“That’s when the solo career started, I’d been writing with Brian, and he was looking for a singer for Lords Of The New Church, his next project after Tanz Der Youth, he’d been out of The Damned for a while by then. And I think he was eyeing me up for that job. We recorded a couple of songs that were really OK, and if we’d carried on working together I think it would have been really good, and I was really up for that. But when he started to go to Stiv Bators, it was obvious that was a better move, as far as I could see, for him to do that. Actually looking back, we would have made a good team, I liked his writing, I’d like to have worked with him, but that didn’t come to much, after a bit of recording. And I started working with Billy Duffy, after Slaughter And The Dogs split up. Because of their age, they were closest to our age, they were a bit older than us, but we met them early on, so we were kind of on the same wavelength. They split and formed the band Studio Sweethearts. The band sounded like the name, it was like done up in the studio, all swish production and crap lyrics! And Billy was the best one in it, and we became friends, he moved into the flat above me and we became mates, and he joined my band. Phil Rowland out of Eater, had come in to drum [with Studio Sweethearts], I nicked Billy from him, and we recorded a single together, did a lot of gigs − the songwriting was getting good. He was another guy that I found really good to work with, and he was looking for someone that he could work with, and write lyrics. He’d gone to Morrissey before, and he’d tried to coerce Morrissey into − I think he did a bit, with Ed Banger and the Nosebleeds, a very early incarnation. Just before he met me, he tried again, when he was trying to get out of the Studio Sweethearts, he tried again to see if Morrissey was into doing something rather than sitting in his room, but he didn’t want to do anything! He actually did, he was in The Smiths about a year later, Johnny Marr had to go and get him out his room!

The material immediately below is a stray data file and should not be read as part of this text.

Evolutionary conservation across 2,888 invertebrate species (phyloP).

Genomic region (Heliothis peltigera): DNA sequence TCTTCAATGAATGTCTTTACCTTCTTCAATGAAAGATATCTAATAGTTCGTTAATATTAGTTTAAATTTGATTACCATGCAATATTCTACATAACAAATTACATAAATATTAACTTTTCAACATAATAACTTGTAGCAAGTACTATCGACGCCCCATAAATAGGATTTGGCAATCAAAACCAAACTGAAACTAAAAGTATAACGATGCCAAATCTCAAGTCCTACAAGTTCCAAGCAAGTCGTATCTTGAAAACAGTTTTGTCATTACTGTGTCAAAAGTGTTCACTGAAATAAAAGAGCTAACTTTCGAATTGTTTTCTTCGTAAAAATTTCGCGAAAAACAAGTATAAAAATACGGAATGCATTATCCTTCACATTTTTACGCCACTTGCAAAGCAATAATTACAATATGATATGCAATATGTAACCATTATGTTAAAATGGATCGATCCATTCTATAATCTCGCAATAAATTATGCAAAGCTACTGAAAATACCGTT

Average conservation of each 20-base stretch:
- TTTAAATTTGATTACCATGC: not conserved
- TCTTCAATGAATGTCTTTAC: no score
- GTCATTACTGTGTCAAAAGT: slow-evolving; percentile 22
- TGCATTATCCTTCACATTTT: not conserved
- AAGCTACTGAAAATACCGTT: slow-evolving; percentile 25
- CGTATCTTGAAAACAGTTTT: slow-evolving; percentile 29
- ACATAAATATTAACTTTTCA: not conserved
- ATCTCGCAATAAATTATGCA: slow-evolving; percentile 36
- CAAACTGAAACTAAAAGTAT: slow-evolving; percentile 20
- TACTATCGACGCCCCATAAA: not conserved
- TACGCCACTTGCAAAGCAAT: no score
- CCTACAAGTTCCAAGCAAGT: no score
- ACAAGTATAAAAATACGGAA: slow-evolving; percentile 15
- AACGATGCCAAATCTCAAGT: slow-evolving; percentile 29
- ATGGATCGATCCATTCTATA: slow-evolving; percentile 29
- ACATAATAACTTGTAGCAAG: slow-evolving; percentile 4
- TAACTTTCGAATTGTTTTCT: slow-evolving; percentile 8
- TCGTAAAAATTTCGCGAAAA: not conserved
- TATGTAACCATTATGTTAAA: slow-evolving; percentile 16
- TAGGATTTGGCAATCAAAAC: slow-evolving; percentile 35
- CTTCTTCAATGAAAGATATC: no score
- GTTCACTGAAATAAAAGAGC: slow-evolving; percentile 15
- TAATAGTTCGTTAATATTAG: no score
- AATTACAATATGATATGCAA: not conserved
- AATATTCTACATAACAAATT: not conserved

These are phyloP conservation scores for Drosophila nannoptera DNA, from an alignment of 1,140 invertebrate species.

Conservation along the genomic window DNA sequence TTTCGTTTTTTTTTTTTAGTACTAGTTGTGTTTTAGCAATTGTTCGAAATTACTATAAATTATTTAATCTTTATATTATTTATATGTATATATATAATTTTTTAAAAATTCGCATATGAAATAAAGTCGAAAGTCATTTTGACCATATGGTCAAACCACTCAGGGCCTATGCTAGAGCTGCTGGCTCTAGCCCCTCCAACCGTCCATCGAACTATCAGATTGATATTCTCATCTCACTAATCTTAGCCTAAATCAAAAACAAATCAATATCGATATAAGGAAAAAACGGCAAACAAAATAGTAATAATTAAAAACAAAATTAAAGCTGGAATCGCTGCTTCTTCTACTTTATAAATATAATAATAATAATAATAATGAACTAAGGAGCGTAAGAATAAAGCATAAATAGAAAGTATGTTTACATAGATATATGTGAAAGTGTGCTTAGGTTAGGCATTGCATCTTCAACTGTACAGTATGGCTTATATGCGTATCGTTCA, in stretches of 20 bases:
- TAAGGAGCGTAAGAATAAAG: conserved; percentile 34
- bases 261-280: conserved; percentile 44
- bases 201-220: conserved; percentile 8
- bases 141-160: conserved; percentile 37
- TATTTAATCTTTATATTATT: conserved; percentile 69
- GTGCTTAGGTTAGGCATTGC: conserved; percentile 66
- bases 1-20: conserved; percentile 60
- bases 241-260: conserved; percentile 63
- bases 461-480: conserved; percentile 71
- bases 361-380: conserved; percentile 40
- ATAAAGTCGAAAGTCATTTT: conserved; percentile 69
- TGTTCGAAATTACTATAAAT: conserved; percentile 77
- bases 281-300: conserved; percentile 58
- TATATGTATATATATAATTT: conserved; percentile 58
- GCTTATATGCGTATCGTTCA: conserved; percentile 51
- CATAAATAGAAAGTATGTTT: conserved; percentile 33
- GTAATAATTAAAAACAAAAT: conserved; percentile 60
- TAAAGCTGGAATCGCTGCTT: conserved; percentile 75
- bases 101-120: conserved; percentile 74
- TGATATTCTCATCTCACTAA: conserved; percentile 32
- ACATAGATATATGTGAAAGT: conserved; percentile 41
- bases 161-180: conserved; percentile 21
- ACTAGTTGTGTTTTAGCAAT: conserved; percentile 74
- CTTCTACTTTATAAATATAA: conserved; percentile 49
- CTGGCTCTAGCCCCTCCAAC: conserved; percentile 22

“So eventually Billy and I started to work together, and it was really good, and the songs were great, we wrote about twelve really interesting tracks in the space of a couple of weeks, and just as we’d got a band together and started rehearsing, he got another offer, from Kirk [Brandon, Theatre Of Hate] − it was big compared to ‘the ex-singer out of Eater’, and so he took that, and then nothing came of it, and he then joined The Cult. But again, I think if he’d gone a different route, we could have done something pretty good. After that I gave up looking for a guitarist. This trilogy of albums I’ve released since 2008 − I’d totally given up on the idea of working with someone else. It’s a bit self-indulgent when you play and record everything yourself, but it’s making up for a lot of lost time that you’ve spend watering down ideas by working with people who turn out not to be… you don’t have any faith in someone, writing songs with someone, you really have to have them sussed otherwise you’re at risk of giving them something really valuable, for them to kick the shit out of it and turn it into something that’s horrible, ruin its aesthetic value.